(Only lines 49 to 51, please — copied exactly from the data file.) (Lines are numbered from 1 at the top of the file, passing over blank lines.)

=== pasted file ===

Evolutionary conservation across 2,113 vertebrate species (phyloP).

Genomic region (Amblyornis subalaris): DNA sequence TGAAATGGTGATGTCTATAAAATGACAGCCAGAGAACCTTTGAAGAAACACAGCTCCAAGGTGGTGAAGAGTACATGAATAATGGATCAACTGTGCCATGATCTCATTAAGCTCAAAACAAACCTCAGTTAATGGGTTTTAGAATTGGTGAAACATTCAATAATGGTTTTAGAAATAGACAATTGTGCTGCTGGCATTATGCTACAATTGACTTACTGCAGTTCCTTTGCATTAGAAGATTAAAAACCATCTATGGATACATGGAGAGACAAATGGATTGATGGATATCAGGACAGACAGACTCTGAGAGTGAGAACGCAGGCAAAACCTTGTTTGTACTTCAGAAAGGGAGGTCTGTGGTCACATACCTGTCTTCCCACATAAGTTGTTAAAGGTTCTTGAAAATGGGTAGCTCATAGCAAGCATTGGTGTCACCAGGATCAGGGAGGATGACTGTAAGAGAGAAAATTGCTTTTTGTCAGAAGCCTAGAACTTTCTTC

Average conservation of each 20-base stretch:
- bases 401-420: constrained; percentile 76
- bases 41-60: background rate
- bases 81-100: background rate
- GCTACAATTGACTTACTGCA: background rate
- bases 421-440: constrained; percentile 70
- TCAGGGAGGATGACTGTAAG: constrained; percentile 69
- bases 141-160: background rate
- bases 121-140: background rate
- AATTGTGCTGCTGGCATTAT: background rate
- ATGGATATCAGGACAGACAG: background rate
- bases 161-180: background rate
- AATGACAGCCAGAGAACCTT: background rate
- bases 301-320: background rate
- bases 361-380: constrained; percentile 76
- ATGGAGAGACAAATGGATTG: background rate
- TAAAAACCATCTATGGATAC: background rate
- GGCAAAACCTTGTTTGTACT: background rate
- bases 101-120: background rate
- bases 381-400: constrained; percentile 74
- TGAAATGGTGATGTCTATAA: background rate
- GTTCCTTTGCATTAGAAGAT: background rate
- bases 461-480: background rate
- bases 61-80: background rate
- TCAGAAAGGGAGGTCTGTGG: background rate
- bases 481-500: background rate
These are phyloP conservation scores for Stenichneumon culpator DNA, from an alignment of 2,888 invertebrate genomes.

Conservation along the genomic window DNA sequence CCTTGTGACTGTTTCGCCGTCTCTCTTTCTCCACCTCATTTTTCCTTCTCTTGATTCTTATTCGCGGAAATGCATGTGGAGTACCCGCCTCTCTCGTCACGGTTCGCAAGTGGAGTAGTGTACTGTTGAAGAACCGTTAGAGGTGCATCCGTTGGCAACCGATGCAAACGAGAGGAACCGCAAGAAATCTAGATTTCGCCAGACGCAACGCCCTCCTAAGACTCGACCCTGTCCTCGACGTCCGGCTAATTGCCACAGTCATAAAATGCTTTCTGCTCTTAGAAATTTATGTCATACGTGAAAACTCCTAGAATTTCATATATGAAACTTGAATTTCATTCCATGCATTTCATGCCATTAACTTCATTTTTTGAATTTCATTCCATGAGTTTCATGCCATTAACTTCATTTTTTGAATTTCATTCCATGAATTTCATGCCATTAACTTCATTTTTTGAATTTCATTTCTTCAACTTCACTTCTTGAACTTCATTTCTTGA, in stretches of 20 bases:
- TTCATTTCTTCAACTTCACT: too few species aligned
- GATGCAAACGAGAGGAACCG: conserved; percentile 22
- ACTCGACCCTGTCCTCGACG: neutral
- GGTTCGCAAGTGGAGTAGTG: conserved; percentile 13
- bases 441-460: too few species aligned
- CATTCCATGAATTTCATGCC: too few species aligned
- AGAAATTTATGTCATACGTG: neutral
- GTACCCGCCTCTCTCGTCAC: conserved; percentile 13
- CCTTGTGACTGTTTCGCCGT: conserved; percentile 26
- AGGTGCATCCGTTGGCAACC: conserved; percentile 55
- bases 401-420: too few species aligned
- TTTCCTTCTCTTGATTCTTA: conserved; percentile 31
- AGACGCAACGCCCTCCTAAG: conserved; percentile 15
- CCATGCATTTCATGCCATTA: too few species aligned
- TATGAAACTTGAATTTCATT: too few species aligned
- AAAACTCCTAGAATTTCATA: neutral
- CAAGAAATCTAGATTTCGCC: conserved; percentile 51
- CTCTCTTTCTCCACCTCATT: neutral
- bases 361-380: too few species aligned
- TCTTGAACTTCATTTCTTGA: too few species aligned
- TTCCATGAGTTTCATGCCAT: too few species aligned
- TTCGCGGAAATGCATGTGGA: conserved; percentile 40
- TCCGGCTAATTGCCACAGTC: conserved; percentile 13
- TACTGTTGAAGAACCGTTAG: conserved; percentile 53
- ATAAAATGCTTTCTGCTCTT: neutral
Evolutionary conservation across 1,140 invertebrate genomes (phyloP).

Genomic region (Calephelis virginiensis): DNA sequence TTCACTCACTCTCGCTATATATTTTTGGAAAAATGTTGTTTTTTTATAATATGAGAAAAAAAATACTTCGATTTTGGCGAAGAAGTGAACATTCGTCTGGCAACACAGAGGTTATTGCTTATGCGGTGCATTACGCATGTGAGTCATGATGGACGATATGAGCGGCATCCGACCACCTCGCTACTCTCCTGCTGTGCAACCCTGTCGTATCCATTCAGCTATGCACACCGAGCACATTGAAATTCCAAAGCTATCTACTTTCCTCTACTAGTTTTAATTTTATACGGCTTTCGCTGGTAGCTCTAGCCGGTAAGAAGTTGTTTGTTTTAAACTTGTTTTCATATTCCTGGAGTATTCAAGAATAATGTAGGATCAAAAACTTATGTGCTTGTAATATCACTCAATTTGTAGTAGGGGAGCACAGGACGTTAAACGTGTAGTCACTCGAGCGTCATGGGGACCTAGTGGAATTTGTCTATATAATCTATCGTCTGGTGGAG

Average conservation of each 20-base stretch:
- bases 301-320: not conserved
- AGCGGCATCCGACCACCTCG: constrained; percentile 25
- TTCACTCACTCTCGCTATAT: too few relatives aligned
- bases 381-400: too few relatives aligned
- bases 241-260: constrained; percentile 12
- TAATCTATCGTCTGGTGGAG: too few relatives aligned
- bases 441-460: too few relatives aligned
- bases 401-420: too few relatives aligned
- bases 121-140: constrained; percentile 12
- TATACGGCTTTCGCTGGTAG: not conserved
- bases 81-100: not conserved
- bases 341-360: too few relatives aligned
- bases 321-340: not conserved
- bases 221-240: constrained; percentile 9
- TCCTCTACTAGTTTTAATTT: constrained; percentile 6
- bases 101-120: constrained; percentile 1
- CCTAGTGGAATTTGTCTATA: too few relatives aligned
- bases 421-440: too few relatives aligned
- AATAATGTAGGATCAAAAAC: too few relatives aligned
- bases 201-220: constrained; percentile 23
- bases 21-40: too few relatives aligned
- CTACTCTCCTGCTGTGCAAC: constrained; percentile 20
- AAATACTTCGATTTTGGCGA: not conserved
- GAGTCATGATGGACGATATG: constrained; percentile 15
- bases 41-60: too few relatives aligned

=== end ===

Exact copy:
- bases 361-380: too few species aligned
- TCTTGAACTTCATTTCTTGA: too few species aligned
- TTCCATGAGTTTCATGCCAT: too few species aligned